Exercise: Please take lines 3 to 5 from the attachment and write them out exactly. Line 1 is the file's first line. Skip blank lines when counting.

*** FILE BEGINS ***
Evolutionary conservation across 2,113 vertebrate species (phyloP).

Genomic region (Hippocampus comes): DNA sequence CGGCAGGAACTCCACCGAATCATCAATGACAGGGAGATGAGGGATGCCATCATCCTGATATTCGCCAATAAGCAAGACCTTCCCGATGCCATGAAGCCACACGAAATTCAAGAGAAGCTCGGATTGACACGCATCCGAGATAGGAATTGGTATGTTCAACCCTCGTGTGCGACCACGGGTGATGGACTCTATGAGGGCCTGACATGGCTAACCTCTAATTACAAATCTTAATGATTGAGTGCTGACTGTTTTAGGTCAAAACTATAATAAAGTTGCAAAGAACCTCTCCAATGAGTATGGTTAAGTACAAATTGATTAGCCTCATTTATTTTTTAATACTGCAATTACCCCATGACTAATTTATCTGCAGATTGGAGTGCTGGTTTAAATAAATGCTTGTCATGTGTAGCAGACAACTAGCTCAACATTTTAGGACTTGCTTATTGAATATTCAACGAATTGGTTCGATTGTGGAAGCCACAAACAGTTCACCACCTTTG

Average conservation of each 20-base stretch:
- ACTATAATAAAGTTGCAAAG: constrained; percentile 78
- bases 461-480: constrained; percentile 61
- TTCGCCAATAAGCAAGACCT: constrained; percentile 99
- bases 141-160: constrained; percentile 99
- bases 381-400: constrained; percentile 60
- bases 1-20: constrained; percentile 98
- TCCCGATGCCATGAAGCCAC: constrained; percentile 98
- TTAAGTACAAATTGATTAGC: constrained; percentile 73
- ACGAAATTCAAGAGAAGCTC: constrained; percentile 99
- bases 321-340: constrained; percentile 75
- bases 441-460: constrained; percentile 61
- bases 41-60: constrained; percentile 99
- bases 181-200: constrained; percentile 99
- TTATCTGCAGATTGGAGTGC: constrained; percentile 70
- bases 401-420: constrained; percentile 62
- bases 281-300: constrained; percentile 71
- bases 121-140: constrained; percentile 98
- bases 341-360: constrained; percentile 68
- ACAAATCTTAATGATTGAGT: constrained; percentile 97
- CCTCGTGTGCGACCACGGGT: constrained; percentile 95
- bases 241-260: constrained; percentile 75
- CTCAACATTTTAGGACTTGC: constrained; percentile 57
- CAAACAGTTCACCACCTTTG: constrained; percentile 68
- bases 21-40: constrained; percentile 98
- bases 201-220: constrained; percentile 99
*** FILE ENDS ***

Average conservation of each 20-base stretch:
- ACTATAATAAAGTTGCAAAG: constrained; percentile 78
- bases 461-480: constrained; percentile 61